Mr. Cienfuegos, who had served as Mexico’s defense minister from 2012 to 2018, was charged in Brooklyn in October with laundering money and trafficking heroin, cocaine, methamphetamines and marijuana from late 2015 through early 2017 on behalf of the H-2 drug cartel, an offshoot of a larger and older criminal mafia, the Beltrán-Leyva organization.
The charges were the result of a multiyear inquiry that investigators called Operation Padrino, or Godfather — a reference to what they claim was Mr. Cienfuegos’ nickname in the underworld. The investigation, which began in late 2013, was bolstered, court papers say, by a sprawling wiretap that covertly captured thousands of BlackBerry messages, some of which are said to implicate Mr. Cienfuegos in chatting and orchestrating meetings with cartel leaders.
Officials say that Mr. Cienfuegos helped the H-2 cartel, which has committed horrific acts of violence as part of its smuggling business, with its maritime shipments. In exchange for lucrative payouts, the officials say, Mr. Cienfuegos also directed military operations away from the cartel and toward its rivals.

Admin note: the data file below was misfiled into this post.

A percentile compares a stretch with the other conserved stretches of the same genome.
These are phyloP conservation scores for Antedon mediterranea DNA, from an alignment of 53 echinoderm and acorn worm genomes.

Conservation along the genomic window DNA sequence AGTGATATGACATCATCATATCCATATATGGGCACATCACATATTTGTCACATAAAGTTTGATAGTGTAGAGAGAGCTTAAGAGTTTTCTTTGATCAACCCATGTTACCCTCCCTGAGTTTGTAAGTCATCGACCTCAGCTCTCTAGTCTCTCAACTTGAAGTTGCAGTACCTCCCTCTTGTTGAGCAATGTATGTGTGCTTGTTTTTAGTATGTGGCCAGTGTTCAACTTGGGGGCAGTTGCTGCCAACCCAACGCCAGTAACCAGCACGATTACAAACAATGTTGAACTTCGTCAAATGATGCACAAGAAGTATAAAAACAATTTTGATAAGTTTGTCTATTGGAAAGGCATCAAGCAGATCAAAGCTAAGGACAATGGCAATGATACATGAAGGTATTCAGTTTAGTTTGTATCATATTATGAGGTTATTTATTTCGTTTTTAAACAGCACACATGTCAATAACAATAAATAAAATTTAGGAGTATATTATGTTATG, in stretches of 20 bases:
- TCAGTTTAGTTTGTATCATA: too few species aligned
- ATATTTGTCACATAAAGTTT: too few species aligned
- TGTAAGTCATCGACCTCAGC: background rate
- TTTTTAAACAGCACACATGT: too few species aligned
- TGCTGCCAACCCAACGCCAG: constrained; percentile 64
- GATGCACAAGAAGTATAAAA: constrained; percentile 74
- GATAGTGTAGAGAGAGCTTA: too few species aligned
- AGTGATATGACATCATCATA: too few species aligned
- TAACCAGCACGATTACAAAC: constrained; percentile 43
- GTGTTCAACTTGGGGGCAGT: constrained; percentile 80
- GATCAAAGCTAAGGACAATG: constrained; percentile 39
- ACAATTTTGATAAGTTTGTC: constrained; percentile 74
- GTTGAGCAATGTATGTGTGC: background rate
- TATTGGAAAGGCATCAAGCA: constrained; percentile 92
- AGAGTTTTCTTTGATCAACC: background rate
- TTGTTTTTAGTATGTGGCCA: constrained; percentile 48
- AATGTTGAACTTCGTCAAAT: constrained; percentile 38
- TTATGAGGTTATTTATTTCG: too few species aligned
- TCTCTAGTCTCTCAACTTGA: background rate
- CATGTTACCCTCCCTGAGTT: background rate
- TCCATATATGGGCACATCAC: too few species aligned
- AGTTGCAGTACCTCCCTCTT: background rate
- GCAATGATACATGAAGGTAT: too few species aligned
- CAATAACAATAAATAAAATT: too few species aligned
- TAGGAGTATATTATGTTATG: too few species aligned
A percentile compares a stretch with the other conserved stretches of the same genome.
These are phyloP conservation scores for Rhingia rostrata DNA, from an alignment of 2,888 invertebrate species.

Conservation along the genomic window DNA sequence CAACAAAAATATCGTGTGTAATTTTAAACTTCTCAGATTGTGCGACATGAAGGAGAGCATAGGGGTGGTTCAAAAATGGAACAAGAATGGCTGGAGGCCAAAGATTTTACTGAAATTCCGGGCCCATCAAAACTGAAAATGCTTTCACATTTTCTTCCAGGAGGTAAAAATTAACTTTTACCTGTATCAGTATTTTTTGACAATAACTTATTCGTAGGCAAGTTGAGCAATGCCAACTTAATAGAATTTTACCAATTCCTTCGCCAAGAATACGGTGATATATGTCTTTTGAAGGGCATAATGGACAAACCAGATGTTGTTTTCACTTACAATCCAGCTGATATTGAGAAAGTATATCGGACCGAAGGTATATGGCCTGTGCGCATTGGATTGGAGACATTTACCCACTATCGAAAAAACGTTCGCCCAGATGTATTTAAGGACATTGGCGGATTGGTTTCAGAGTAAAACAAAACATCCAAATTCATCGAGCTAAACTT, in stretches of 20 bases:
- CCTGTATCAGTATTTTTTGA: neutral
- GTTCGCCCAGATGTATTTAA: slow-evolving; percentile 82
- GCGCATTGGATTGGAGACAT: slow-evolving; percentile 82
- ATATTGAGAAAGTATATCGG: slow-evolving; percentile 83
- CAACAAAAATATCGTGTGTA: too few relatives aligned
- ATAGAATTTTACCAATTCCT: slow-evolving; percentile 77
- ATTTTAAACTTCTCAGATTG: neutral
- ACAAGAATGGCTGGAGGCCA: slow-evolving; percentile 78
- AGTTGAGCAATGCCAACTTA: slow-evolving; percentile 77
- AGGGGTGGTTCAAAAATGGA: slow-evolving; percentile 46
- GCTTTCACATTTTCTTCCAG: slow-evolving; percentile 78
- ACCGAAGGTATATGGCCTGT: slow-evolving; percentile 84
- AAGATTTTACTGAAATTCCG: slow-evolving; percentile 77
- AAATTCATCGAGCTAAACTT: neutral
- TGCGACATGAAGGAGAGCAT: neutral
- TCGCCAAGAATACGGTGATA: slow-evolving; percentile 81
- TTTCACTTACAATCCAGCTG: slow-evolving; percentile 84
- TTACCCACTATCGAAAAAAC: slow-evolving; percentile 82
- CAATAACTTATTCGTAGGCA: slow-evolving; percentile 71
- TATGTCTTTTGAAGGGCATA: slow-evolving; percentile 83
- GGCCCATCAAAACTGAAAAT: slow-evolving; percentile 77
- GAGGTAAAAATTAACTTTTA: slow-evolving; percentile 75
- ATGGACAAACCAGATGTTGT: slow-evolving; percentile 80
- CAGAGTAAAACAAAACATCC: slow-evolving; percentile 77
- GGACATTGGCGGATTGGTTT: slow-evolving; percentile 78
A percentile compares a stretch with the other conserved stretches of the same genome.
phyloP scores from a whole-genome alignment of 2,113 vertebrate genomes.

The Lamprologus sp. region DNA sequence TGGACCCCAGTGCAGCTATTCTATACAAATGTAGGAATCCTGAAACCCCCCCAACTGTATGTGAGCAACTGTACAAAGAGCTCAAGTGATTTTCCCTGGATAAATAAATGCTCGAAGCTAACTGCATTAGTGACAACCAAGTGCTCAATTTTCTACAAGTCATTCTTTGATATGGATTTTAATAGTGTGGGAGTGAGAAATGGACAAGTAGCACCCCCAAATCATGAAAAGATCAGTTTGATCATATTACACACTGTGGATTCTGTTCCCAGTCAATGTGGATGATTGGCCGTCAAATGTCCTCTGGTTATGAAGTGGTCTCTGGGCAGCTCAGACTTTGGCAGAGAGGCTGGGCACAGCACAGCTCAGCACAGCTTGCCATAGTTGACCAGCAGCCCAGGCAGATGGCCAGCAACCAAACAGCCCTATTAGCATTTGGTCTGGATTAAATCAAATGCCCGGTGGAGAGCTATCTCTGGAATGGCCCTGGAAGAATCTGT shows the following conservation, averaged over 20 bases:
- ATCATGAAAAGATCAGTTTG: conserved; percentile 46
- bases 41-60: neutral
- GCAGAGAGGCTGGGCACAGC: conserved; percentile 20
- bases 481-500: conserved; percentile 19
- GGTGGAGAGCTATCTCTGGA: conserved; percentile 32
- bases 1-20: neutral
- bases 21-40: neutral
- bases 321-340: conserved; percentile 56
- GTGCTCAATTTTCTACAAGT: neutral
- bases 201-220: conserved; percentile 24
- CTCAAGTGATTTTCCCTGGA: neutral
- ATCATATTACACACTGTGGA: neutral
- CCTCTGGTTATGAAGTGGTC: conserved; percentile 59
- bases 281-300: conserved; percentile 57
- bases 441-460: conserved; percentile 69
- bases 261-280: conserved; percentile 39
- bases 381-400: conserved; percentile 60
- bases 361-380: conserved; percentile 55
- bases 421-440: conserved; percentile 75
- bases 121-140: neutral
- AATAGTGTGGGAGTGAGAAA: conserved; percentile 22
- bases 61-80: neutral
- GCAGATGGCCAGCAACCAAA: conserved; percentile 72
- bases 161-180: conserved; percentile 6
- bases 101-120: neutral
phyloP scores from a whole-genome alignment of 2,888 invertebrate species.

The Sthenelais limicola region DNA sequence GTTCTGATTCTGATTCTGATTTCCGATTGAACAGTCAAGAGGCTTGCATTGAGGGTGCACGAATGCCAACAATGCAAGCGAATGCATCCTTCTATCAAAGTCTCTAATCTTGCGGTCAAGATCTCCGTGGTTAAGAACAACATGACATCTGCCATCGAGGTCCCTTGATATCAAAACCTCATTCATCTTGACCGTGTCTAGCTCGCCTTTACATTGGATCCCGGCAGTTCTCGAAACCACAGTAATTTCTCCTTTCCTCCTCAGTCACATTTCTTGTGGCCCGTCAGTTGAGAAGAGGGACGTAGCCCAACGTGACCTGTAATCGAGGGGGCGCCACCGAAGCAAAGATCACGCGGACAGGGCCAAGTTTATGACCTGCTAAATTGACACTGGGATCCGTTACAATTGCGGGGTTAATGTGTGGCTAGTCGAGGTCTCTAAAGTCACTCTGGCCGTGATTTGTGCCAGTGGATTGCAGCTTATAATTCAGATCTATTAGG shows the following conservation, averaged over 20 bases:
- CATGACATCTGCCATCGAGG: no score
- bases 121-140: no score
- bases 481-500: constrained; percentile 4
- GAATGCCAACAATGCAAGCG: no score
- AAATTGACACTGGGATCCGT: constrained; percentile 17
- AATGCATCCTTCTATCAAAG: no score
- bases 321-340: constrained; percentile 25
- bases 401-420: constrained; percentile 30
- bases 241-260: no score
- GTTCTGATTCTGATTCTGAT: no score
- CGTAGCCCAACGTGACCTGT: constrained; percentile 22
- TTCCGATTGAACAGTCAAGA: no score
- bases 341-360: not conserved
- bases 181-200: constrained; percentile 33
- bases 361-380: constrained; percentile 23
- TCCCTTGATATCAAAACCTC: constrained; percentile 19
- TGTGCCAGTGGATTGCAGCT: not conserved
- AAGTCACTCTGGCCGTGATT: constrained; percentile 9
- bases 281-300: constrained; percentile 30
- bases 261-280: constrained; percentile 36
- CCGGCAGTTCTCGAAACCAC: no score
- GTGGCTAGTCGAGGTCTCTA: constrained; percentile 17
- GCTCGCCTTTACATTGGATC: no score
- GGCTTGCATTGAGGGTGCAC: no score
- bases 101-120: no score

At the court hearing on Wednesday, Mr. DuCharme said his office remained confident in the strength of its investigation and “stands behind the case.” But under questioning by Judge Amon, he admitted that the decision to drop the charges against Mr. Cienfuegos had been made “at the highest level of the Justice Department,” identifying Mr. Barr by name.
One of the people familiar with the matter said that the prosecutors who had built the case against Mr. Cienfuegos were “devastated” that their superiors had decided to drop the pursuit of him in U.S. courts. Though Mr. Barr suggested in a news release on Tuesday that Mr. Cienfuegos would be “investigated and, if appropriate, charged” in Mexico, it remained unclear what would happen once he was repatriated, which could happen as early as Wednesday evening.
Edward Sapone, Mr. Cienfuegos’ lawyer, said that he and partners had believed from the start of the case that their client’s arrest was unjust because it violated a treaty under which the U.S. government had agreed to notify the Mexican government in advance about the arrest of any high-level suspect.